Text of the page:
It started during shared reading this morning when we read a darling owl poem from Deanna Jump's owl unit (check it out here-I definitely recommend it-it also comes with a great book to use for shared reading). The kids had a hoot reading the owl poem in our pocket chart and locating letters and sight words. Over the weekend I made 5 little owls to decorate the pocket chart-spending an hour cutting and pasting scrapbook paper into owls was clearly a sane use of my time Sunday night because they look darling!
After the owl poem, we moved on to the big book Owl Babies. Now the text in this big book is pretty small, so it isn't ideal to use for teaching print strategies, however this book makes an amazing read aloud. It has a cute storyline about 3 little owls who miss their mom while she is out hunting for food. The 3 baby owls discuss where their mom might be and how much they miss her. My students think it is hilarious that on nearly every page, the littlest owlet- named Bill, says "I want my mommy!" I used my owl puppets to act out the story as I read it, and then of course we had to retell the story several times throughout the day as all of my students were just desperate to get their hands on those little owl puppets. The owl puppets, along with my small and very durable boardbook copy of Owl Babies, will be a literacy station choice next week.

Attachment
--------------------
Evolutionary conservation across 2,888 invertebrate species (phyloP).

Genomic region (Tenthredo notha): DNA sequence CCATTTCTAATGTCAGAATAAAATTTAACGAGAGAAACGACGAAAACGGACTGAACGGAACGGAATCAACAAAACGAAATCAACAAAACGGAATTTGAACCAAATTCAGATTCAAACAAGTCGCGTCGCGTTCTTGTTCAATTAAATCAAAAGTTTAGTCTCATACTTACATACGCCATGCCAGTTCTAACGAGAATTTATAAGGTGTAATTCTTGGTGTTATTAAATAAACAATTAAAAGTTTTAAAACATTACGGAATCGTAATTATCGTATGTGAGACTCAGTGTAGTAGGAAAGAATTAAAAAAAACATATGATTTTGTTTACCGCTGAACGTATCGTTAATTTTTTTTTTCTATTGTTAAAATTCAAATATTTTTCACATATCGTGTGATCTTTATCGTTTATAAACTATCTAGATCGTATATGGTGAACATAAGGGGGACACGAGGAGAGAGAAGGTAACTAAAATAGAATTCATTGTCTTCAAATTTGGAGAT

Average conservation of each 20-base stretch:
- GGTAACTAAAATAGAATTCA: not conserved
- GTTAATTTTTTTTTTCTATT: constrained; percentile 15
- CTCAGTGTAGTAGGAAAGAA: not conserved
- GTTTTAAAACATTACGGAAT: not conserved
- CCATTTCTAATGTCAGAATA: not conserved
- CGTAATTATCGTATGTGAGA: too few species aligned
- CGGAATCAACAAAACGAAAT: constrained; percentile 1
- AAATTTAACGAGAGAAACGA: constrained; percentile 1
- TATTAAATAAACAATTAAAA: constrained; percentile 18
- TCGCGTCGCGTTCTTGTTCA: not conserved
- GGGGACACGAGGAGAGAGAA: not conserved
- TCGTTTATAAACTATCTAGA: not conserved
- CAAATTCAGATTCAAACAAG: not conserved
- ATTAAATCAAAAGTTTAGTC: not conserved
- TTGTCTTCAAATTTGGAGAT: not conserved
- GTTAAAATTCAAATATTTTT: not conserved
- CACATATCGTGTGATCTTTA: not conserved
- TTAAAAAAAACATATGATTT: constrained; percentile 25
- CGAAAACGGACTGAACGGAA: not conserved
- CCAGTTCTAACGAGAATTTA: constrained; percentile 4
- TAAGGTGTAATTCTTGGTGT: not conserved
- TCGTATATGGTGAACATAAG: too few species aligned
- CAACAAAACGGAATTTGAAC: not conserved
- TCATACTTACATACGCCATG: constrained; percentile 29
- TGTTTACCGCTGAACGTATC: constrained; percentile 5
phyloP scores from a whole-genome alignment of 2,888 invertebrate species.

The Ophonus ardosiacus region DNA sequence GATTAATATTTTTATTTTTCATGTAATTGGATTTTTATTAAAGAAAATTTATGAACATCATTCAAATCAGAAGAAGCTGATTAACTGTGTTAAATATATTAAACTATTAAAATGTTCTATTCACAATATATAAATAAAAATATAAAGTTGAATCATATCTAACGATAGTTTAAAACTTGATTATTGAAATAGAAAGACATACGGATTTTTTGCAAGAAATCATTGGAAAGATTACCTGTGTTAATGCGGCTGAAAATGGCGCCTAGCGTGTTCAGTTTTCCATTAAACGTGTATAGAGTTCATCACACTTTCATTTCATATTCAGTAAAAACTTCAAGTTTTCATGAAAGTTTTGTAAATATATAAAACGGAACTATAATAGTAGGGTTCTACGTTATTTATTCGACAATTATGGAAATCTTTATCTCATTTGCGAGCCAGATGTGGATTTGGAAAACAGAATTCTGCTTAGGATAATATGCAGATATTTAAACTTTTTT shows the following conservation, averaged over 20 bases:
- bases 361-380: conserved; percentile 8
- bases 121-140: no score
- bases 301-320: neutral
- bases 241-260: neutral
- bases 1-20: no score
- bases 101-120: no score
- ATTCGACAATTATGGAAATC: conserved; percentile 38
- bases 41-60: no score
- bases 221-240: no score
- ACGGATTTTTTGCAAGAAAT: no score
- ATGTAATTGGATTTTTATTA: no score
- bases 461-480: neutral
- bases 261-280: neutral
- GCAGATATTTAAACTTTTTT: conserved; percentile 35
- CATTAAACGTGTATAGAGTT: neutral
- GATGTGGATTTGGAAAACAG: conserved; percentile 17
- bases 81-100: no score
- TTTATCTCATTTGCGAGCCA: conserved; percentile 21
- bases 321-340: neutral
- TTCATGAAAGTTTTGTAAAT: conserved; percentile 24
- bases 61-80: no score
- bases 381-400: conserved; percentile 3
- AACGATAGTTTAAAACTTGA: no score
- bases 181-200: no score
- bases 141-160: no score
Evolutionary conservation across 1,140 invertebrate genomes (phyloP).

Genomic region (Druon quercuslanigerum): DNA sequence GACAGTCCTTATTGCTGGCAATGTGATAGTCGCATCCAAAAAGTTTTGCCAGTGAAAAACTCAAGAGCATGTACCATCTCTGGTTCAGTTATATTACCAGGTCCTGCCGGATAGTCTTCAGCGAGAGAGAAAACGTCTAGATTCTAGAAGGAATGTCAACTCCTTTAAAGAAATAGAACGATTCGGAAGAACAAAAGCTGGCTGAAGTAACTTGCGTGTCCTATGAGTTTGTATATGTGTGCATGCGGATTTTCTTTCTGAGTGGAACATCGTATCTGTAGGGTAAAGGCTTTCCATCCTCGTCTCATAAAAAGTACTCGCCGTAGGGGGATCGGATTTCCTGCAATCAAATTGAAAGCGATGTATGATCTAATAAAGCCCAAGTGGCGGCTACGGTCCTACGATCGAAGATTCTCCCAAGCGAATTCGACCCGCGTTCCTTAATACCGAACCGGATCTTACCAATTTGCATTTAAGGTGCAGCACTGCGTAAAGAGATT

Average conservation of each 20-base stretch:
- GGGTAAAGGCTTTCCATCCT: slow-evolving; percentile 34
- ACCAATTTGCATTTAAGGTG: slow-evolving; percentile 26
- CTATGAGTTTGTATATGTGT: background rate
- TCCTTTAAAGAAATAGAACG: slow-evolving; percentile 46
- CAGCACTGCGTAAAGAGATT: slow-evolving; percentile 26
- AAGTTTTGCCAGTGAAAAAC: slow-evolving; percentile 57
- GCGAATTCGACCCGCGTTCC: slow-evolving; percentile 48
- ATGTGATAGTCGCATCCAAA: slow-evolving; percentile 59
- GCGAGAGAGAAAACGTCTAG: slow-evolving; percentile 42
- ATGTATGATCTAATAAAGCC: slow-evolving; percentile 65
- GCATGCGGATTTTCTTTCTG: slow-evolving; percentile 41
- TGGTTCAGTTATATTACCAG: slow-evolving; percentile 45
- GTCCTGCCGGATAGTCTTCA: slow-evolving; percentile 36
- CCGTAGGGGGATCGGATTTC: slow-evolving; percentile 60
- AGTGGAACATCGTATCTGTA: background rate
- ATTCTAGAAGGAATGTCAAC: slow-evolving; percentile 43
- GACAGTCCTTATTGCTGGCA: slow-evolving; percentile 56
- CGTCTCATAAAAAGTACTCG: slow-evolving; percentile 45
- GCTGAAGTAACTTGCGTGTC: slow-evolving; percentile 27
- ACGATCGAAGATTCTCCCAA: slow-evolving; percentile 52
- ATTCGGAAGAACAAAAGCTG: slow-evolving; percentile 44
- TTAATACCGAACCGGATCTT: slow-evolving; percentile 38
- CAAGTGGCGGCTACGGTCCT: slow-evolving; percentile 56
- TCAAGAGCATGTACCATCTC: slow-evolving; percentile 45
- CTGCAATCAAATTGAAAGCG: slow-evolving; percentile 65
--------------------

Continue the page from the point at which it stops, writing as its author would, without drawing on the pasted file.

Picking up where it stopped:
This afternoon we also read some information books about owls and then tomorrow we will make a Venn Diagram comparing bats and owls. The kids are always surprised to learn that bats aren't birds and they don't have feathers! I'll also be encouraging the kids to try out some informational writing themselves this week during writing workshop or while they our at our writing center during literacy station time (they have been mostly sticking to narrative writing so far). Drawing a bat or owl and labeling the parts would be an awesome piece of kindergarten writing for this time of year.
At the end of the day we had a ton of fun making our own colorful owls. When I was at Target over the weekend I happened to see a pack of scrapbook paper on sale, so I bought it and turns out it was perfect paper for making owls! I traced an owl body and two wings onto each the paper, and then let the kids pick out what color/pattern paper they wanted. Then we used orange paper to cut out beaks and feet for our owls. We rounded out white and black squares into circles for the eyes and our owls were complete.
I have a bit of an owl theme going in my classroom this year (totally obsessed with owls!) and I am seriously considering leaving our owls up on the classroom wall all year long since they look so cute. Maybe I'll add a caption on top, like "Kindergarten is a Hoot!"